Erin Moran, DAOM, MS, investigates a cure for nerve damage from chemotherapy. Learn about her journey from dental school to integrative research.
Bermuda native Erin Moran, DAOM ('10), MS ('01), is proof that Bastyr University students come from many walks of life. She was in dental school in England when she grew ill and received care from a friend trained in naturopathic medicine. That convinced Moran to come to Bastyr to earn a Master of Science in Acupuncture and a Master of Science in Nutrition. After providing acupuncture to cancer patients in Bermuda — and seeing its power to heal — she returned to Bastyr to earn a doctorate in acupuncture and Oriental medicine.
Now Dr. Moran specializes in cancer care at a practice in British Columbia. She's also helping lead a clinical research study examining acupuncture's potential to repair nerve damage from chemotherapy in hands and feet — a project she began at Bastyr.
She spoke to us recently about why she enjoys combining research and patient practice.
What have you been up to since you graduated two years ago?
I live in a little fishing village just south of Vancouver. I joined a practice that seemed like it would be a good fit, and it's working out really well. My colleague was excited because she was too busy and had overflow clients. That's been my day-to-day focus.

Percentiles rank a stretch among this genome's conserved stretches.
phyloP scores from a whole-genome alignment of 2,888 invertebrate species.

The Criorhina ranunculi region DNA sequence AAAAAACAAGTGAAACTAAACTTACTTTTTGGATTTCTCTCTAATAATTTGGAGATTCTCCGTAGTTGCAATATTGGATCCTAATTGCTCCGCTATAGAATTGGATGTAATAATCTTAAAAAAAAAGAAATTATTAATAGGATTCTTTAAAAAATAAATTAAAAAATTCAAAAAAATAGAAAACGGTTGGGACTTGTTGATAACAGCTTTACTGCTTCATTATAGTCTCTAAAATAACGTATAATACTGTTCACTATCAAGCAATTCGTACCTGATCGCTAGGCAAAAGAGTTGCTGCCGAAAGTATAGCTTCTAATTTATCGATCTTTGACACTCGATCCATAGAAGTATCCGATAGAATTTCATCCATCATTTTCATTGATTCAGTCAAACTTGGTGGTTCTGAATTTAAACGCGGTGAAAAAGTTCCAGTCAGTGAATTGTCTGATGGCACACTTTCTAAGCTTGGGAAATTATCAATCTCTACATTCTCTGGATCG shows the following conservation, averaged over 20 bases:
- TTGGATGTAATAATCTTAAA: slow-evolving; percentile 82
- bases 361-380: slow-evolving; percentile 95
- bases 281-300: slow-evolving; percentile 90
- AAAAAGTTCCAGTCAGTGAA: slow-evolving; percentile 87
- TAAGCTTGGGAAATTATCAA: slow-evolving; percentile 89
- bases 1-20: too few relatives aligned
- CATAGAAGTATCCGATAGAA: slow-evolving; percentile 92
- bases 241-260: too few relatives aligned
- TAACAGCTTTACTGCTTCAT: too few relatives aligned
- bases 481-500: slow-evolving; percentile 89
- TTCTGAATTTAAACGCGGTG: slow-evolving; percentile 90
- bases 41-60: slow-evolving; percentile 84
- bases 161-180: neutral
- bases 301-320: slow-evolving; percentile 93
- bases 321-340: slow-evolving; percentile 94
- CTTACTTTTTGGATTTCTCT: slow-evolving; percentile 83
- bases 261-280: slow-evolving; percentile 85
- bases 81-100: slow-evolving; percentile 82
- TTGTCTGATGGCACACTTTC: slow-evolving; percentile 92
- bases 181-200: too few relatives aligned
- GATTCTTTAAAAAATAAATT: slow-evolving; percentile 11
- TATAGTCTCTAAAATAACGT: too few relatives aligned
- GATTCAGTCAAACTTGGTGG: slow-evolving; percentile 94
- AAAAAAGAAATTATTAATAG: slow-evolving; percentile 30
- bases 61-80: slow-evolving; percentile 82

I also knew I wanted to work in integrative oncology. We don't have privatized medicine here, so pretty much everybody goes to the British Columbia Cancer Agency for cancer treatment. I wanted to do research and eventually be a part of starting an acupuncture program at the agency. That's one of my dreams. But B.C. and the rest of Canada are really behind the U.S. in integrative oncology. We're probably 10 years behind as far as integrating different modalities into cancer treatment. So it feels good to contribute to that effort.
And I've also had a baby in the last year. So I've been busy, but it's all been positive stuff.
How do you explain the role acupuncture can play in cancer care?
I've seen tremendous results in people both during and after their chemotherapy and radiation therapy. Part of the reason I did the doctoral program at Bastyr is because I saw so many cancer patients when I was working in Bermuda, which is where I grew up.
There was one patient in particular who came in every week during her chemo with very strange symptoms. One week she would have incredible shingles. We would do treatment and she would feel completely improved. Another week she would have severe diarrhea, and acupuncture helped with that, too. I would say that 80 percent of our patients felt very improved after getting acupuncture during their chemotherapy.
What are you trying to discover through your research?
I'll be looking at chemotherapy-induced peripheral neuropathy (CIPN), which is a numbness or tingling in the hands and feet. It's a toxicity reaction to chemo, which can damage nerves.